Loyal customers come from value proposition

All Sales are Not Equal

You might be surprised to learn that some purchases actually increase customer churn. After buying software, many customers discover that it’s not a good fit for their needs, which prompts them to cancel their subscriptions. With new revenue alone as the goal, a large number of companies waste significant time and money attracting and attempting to keep the wrong customers.

On the other hand, when your company appeals to customers whose needs more closely match your solutions, retention increases and costs decrease. That’s why defining, delivering, and communicating a clear value proposition is the first and most important step in achieving high customer loyalty.

Benefits of Focus

A company’s natural tendency is to appeal to everyone. Entrepreneurs dream big, believing all prospects can benefit from their new idea. Investors, anxious for a massive payday, often support the viewpoint, too. Marketing follows their lead by casting the widest possible net to generate leads, and salespeople sell as much as they can to whoever will buy. When it comes to markets, bigger and broader always seems to trump narrower and deeper.

But there’s a high cost to generalizing. Lack of crisp market focus causes developers to add irrelevant features to products and services, increasing complexity without good reason. Absent a distinctive target audience and a clear message, marketing spends more money to compensate for low response rates. The sales cycle gets longer and more expensive, too. Closing sales becomes difficult because there’s more competition and less differentiation. Meanwhile, the operations team must support a wider range of needs, reducing economies of scale. Facing slower growth and higher costs, executives must then make difficult choices about the road ahead. A lack of market clarity inevitably leads to wasted time, resources, and money, causing a perilous situation for the enterprise. .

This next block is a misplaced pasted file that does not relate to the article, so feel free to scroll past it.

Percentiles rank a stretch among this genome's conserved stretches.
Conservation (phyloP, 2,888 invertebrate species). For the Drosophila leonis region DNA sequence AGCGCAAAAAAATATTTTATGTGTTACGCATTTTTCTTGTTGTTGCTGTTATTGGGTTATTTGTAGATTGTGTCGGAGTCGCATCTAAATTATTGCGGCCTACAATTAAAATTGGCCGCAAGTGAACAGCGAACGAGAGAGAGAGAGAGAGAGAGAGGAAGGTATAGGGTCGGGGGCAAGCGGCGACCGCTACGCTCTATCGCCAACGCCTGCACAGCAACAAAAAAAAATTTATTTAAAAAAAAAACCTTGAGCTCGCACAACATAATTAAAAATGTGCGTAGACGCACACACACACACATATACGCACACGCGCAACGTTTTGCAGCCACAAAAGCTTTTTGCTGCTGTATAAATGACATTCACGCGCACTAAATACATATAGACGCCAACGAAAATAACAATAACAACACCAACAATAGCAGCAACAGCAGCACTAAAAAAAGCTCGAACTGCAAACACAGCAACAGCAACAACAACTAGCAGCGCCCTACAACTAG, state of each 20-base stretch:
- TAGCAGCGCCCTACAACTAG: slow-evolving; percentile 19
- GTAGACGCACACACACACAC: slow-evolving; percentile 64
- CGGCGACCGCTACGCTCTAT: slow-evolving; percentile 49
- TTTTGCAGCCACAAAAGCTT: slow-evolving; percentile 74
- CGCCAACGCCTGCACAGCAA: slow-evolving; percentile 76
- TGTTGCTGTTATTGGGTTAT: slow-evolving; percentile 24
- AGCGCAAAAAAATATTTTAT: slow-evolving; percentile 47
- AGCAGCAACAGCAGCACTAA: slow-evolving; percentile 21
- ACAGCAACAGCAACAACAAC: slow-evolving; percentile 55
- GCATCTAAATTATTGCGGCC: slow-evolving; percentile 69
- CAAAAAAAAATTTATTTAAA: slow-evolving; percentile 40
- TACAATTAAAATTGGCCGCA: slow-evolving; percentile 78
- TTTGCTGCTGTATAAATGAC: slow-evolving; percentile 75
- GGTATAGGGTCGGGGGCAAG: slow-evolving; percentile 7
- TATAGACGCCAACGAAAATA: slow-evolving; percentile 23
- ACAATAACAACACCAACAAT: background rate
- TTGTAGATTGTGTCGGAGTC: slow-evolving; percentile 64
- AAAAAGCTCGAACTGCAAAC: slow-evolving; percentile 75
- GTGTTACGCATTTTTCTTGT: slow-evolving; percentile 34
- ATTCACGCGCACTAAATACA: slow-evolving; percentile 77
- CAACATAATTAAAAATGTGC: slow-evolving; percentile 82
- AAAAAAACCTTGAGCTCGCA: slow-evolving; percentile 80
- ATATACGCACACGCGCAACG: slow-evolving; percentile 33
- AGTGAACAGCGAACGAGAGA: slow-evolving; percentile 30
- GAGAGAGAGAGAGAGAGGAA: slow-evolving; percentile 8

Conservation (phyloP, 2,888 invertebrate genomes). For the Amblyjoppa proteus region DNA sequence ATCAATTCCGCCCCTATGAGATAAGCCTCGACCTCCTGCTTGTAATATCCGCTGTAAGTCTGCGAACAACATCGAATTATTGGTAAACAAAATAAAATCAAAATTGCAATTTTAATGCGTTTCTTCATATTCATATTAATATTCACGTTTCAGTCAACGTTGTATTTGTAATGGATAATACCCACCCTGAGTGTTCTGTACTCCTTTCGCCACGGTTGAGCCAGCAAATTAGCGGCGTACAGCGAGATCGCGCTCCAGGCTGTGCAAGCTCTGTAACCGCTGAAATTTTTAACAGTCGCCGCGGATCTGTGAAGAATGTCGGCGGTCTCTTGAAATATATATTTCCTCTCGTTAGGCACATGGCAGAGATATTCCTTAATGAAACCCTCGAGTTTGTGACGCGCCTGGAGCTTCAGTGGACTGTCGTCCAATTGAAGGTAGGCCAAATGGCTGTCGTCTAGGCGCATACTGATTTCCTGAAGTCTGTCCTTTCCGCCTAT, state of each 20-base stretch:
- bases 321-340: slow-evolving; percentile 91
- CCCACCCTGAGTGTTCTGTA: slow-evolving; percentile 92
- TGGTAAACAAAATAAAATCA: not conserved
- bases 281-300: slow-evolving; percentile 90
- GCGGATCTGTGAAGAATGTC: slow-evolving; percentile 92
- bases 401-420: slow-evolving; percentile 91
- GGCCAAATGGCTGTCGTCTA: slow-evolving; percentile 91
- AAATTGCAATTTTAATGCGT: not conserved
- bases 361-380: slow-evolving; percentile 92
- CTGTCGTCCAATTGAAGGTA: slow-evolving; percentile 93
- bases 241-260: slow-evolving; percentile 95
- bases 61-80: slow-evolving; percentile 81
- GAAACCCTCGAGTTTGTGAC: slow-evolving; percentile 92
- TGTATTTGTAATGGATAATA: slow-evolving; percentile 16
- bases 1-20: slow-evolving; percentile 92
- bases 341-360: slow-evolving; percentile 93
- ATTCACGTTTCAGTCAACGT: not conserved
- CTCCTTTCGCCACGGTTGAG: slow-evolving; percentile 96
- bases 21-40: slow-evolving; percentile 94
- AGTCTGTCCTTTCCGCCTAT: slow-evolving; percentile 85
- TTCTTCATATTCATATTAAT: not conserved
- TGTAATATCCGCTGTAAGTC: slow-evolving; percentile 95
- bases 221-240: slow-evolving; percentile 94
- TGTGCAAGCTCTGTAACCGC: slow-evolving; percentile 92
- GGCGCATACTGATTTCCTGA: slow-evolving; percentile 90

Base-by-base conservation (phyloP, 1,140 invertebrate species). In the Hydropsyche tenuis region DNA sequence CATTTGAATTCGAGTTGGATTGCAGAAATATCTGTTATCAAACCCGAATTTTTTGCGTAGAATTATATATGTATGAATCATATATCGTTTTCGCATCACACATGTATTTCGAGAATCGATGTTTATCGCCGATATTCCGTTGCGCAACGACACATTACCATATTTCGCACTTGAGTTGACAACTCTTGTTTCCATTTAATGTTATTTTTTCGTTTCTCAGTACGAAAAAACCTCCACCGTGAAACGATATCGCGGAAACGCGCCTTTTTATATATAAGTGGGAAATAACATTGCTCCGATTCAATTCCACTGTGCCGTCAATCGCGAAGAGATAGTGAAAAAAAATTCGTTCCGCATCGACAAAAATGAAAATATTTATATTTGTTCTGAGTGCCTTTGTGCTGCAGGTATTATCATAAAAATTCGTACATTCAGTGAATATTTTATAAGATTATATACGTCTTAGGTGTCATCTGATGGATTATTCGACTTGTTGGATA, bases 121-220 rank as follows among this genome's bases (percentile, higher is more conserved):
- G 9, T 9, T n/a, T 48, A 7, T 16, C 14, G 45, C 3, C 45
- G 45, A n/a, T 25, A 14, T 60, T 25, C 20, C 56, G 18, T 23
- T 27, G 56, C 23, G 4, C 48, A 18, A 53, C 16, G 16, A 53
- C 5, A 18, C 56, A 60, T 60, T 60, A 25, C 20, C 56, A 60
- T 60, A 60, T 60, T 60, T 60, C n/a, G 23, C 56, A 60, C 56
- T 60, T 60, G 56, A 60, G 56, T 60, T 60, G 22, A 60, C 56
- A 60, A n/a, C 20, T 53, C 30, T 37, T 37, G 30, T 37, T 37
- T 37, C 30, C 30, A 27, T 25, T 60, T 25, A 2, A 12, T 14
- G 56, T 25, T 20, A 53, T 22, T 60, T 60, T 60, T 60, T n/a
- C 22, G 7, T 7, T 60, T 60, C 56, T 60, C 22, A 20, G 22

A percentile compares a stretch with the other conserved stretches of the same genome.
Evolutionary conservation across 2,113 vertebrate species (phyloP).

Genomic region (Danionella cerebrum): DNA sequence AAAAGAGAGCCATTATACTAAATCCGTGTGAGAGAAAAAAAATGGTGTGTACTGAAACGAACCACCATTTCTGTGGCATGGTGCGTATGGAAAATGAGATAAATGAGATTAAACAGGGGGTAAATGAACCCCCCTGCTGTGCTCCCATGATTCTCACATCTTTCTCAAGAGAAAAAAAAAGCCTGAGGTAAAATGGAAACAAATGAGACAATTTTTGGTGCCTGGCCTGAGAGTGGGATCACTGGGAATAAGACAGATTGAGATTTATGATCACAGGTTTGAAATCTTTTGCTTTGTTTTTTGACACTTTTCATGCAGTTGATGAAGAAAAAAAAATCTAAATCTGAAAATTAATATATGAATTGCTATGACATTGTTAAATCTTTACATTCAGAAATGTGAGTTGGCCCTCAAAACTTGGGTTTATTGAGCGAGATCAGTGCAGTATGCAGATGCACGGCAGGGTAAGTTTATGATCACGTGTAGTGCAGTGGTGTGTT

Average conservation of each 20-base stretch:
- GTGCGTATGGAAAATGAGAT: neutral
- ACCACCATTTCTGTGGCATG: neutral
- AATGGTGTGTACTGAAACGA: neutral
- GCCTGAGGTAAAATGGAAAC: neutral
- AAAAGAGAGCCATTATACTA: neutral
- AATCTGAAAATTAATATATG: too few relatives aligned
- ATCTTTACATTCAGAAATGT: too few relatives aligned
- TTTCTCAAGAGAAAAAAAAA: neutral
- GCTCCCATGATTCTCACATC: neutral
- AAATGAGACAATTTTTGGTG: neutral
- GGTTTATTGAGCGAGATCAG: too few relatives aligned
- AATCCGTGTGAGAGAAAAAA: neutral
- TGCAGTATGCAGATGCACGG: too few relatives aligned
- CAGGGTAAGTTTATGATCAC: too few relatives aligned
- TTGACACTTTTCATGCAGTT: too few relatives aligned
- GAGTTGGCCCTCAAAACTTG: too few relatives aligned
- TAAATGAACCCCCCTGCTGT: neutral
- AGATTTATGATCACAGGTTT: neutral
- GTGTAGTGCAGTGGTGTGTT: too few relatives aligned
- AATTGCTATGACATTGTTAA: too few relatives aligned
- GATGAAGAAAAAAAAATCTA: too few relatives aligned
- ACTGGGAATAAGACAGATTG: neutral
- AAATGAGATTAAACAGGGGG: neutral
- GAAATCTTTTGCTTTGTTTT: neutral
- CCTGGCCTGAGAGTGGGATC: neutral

Focus is the solution. Greater segment concentration yields faster revenue ramps and higher profitability, as well as higher customer loyalty:

  • Context begets value. The more relevant your solution, the more your customer will perceive value and purchase from you. For example, a graphic designer will be more enthusiastic about a utility that makes her visual assets easier to archive, edit, and distribute than a vanilla application that simply stores her various files online. Customers find increased utility addressing more aspects of a particular problem than fewer aspects of a general problem.
  • Trust precedes loyalty. When customer expectations for value and quality are clearly set and consistency met, trust grows. When you state explicit value rather than cite vague platitudes, and then follow through on your promises, your actions have significant impact. For example, if your company specifically promises to save a customer substantial time searching for visual content, the customer has more belief in you when she finds the promise realized. Customers are more loyal to suppliers they trust.